From the first day of the war, the United States helped England. At Wilson’s insistence, the German loan in America was rejected as violating its neutrality, and at the same time he won the right to supply the Entente with military equipment and gradually prepared the ground for the US armed attack. Washington for a long time loudly declared neutrality, but put at the disposal of the allies financial capabilities and the military industry. Wilson allowed the Franco-British propaganda in America, as the latter could prepare American public opinion in favor of the war. The decision on the war did not depend on the Lusitania incident, nor on the methods of conducting the underwater war. The United States was initially preparing for war with Germany, but they were waiting for the right moment to play the role of the “senior partners” of England and France (exhausted by the war).
Speech by President Woodrow Wilson
England on the brink of disaster
It is worth noting that Germany has achieved excellent results in the submarine war in 1917. By April, Britain already had a shortage of tonnage of merchant ships. There was a dangerous situation, since maintaining the pace of sinking of British ships by German submarines could lead England to a crisis. The country has already started the shortage of food, not enough raw materials for factories. According to the calculations of the English Admiralty, it turned out that if the rate of death of the ships was maintained, then by November 1 1917, the UK would have to ask for peace, unable to withstand the underwater blockade.
Admiral Viscount Jellicho, First Sea Lord of the Admiralty (from December 5 1916) noted: “Awareness of the critical situation, the worst history England would have undermined the much-needed faith in the victory of our people. The truth could not be made public, in order not to give the enemy more extra trumps in his hands. But those who, day after day, saw the enemy on an increasing scale, destroy our cargo tonnage, looked at the future with great concern. They had enough reasons to give themselves a clear account of the consequences of the dark days of unlimited submarine warfare. The rate of destruction of the enemy's boats was completely inadequate and while in Germany many new boats were being built, our merchant shipbuilding was minimal. ”
The American admiral W. Sims, who was the US naval representative in London and after the USA entered the war, was appointed commander of the US Navy in England and Europe, wrote Ambassador Peig to London in those days: “It remains a fact that the enemy is successful, we are not. Our ships are fueled faster than world shipbuilding has time to reimburse them. This means that the enemy is close to winning the war, the latter cannot be a secret. In the near future, submarines will undermine our means of communication, and as soon as they succeed, we will have to accept the conditions of peace dictated by the enemy. ” The American government admiral telegraphed: "In short, my opinion is that at the moment we are ready to lose the war." After arriving in London in April 1917, the admiral expressed his opinion even more harshly: “The Germans not only did not lose the war, but on the contrary were close to victory”.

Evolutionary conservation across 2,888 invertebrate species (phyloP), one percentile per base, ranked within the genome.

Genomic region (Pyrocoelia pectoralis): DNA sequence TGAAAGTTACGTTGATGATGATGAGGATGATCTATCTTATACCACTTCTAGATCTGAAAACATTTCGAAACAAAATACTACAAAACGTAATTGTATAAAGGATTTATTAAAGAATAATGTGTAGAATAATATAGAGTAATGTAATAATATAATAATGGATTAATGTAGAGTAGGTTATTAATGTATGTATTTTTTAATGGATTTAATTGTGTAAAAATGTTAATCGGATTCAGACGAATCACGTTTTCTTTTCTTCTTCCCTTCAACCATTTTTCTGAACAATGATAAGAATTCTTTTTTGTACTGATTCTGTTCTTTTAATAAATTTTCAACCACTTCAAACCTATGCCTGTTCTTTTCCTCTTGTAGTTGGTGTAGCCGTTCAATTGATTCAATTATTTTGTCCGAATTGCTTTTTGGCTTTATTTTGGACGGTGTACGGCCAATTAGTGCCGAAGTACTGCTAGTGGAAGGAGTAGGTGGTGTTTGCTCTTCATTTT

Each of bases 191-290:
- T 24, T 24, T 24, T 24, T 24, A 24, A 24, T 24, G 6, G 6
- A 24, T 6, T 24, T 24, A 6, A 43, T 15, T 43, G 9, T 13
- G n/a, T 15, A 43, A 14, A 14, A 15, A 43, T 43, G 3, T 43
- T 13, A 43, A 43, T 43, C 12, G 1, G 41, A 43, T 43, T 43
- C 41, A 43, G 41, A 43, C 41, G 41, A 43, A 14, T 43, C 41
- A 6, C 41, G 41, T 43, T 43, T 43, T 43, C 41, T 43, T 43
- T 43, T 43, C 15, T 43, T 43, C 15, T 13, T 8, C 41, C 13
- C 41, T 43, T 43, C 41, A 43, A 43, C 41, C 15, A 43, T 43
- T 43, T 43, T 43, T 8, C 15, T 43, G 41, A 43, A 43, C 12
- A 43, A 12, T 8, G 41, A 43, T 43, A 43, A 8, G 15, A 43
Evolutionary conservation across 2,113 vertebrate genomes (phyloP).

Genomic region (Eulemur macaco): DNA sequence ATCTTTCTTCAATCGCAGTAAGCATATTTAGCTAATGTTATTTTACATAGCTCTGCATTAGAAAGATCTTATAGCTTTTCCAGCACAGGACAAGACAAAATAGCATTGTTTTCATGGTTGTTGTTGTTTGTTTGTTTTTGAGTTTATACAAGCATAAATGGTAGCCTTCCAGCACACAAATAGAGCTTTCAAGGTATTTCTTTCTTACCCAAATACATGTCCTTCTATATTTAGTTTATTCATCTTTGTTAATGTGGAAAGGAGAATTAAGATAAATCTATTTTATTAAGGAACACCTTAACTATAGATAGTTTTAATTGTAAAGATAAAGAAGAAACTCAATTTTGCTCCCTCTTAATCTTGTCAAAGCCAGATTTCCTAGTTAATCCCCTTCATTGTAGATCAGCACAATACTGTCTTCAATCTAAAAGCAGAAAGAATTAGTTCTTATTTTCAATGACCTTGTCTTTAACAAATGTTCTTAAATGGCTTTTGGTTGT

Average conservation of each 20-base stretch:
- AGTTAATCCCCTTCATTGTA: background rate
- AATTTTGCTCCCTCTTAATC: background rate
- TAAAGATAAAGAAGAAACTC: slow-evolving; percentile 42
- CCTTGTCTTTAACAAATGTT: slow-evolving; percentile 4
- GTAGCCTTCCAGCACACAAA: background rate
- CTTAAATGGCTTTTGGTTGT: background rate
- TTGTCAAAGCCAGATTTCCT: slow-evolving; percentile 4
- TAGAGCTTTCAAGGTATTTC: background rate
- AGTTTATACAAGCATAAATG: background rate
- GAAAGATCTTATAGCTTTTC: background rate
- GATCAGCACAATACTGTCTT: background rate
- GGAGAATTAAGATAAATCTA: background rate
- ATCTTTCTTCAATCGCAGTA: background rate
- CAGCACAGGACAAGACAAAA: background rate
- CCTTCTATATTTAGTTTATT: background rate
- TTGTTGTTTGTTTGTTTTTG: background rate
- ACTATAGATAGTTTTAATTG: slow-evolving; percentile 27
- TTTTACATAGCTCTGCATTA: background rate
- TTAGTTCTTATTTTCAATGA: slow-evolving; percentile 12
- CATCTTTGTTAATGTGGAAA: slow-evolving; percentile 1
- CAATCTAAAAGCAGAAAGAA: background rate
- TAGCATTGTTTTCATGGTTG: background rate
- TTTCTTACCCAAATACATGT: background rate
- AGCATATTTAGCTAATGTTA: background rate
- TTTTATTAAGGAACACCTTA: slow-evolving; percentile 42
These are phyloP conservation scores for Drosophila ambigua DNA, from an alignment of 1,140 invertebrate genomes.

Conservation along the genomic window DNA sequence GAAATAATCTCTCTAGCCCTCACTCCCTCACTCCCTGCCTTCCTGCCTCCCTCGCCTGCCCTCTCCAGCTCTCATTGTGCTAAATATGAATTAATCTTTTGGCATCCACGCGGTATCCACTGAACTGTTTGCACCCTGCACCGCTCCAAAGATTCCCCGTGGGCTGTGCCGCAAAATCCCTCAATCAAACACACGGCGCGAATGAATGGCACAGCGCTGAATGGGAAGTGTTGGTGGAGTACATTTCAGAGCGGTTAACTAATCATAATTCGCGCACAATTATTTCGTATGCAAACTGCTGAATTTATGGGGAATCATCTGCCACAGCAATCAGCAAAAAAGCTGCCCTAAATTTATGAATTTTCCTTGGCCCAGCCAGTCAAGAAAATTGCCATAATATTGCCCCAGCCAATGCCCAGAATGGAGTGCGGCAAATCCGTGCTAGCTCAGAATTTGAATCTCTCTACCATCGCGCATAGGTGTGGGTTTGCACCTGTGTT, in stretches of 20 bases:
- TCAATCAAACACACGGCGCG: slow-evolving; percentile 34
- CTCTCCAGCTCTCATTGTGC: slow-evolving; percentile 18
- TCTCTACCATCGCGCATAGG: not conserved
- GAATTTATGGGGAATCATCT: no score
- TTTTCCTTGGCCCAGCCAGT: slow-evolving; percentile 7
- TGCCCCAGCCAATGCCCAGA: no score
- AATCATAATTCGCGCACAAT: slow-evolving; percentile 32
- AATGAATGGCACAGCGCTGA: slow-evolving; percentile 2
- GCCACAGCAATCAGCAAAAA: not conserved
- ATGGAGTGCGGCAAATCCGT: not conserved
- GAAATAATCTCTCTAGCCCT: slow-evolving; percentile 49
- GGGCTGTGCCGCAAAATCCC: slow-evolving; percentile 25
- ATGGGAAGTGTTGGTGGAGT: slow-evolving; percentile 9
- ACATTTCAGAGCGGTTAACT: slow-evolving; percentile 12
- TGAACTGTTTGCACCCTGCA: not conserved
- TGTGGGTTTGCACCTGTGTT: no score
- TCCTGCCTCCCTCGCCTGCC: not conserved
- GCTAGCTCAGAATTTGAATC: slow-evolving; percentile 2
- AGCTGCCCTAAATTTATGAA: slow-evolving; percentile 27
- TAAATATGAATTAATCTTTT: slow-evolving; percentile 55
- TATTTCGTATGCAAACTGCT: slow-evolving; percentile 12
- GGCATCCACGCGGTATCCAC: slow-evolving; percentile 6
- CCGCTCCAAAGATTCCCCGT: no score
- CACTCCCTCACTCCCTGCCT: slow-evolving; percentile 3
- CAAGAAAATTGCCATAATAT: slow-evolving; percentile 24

Prime Minister Lloyd George, in a special appeal to the Allies, demanded that Britain provide as many ships as possible for the transportation of goods, since the British did not have time to cover the losses of the merchant fleet by building new ships in shipyards. However, the United States, it took time to move to "war rails", while other countries did not have such large merchant fleets, all ships were involved, there were no free ships.
The British mobilized every opportunity to prevent a catastrophe. From neutral countries have made the continuation of the supply of goods in exchange for strongly reduced tariffs and good prices. On an emergency basis, we recruited volunteer sailors for newly built ships, used all available ships, even the smallest schooners, to pay the captains large compensation as a merchant fleet. Even the ships that had previously been written off were returned to service. In the ports of the ships were loaded to the eyeballs, violating all safety standards. England and France formed a special rescue service, which accompanied the damaged ships to the ports, and also raised the sunken ones. Great attention was paid to the quick repair of damaged ships.
Improving anti-submarine defense
However, the development of new anti-submarine defense systems took the first place. It is worth noting that until the middle of 1917, the main weapons German submarines were not torpedoes, and artillery guns. The submarine, having risen to the surface, shot the defenseless steamer. If the ship was armed, then such ships German submariners preferred to attack from a submerged position, which increased the ship's chances of survival. Therefore, the British began to massively arm merchant ships: they put guns on them, equipped them with special anti-mine trawls, smoke bombs, which put smoke screens. Cargo ships were supposed to keep closer to the shore, as this made it difficult to detect the ship and made navigation in shallow water difficult for enemy submarines.